wearing thin already. Finally, back on the bus with a new tire, we headed toward Buffalo again — only to be stalled about a mile down the road with another tire issue. This time, we would have to wait more than three hours for a new bus to pick us up. Once again ushered into the cold, Papa was not thrilled. I remember him saying, “What did you guys get me into!?” We eventually made it to the game, and it proceeded to rain the entire time. Luckily, the Patriots won, because we would have heard a lot more grumbling from Papa if they didn’t. Both Papa and my uncle have passed on, but I’ll always be grateful for the memories I have of them. These memories of my family have inspired me to start my own traditions with my kids. I took my son to his first game when he was about 10 years old, purchasing some tickets from friends who have season tickets, and it has become a yearly tradition. Just this last year, I took my daughter to her first game, too, and I’m hoping that this season, my wife and I can go to a game by ourselves. Of course, this means that I will gladly get to attend three Patriots games, but I’m just thrilled to continue these great traditions with my own kids. Besides, after sticking it out with the Patriots during those abysmal years, don’t I deserve to be a little spoiled, too? -Michael Monteforte Jr.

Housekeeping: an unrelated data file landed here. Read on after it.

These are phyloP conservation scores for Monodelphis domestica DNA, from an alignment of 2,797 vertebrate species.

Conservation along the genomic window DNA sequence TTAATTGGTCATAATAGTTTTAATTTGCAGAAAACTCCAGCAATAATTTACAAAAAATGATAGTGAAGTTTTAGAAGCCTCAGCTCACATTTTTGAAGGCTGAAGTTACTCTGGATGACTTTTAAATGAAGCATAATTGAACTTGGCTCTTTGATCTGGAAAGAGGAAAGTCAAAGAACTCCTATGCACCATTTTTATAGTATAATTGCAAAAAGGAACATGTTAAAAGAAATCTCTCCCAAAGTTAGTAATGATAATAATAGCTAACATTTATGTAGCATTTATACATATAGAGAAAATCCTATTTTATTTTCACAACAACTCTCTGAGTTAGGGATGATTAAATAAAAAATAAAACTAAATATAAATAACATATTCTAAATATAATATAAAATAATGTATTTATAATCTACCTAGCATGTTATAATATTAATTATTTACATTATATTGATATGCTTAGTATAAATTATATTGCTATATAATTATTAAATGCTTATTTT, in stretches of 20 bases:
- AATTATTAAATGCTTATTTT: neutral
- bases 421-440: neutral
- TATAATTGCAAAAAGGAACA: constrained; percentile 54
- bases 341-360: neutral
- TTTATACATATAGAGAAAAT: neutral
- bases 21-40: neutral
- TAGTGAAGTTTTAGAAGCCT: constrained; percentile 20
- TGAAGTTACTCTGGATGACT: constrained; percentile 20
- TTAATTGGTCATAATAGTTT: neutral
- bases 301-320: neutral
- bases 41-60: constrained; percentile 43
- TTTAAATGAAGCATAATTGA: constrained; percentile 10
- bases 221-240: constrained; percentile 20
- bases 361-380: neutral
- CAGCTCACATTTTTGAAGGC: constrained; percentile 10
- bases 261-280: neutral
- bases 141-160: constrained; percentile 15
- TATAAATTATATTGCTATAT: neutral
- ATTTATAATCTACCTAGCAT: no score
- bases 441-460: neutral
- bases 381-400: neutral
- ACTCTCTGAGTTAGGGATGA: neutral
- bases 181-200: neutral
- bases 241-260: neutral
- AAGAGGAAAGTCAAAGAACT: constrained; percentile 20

As a kid, I spent a lot of quality time watching games with my dad. When I got older, my dad, my uncle, Ray, my cousin, Chris, and I made it a yearly tradition to see a game at Gillette Stadium or to travel to a different stadium to see the Patriots play. One year, we planned this big bus trip up to Buffalo, New York, to see the Patriots take on the Buffalo Bills. It was a beautiful day, the stadium was a blast, and the Patriots won. We just had to do it again the next year. When the next year did roll around, my Papa joined us for the pilgrimage, but somewhere along the way to Buffalo, we got a flat tire. As we waited for the tow truck to fix the issue, we were all ushered onto the freezing side of the road for safety. I could see Papa’s patience | 1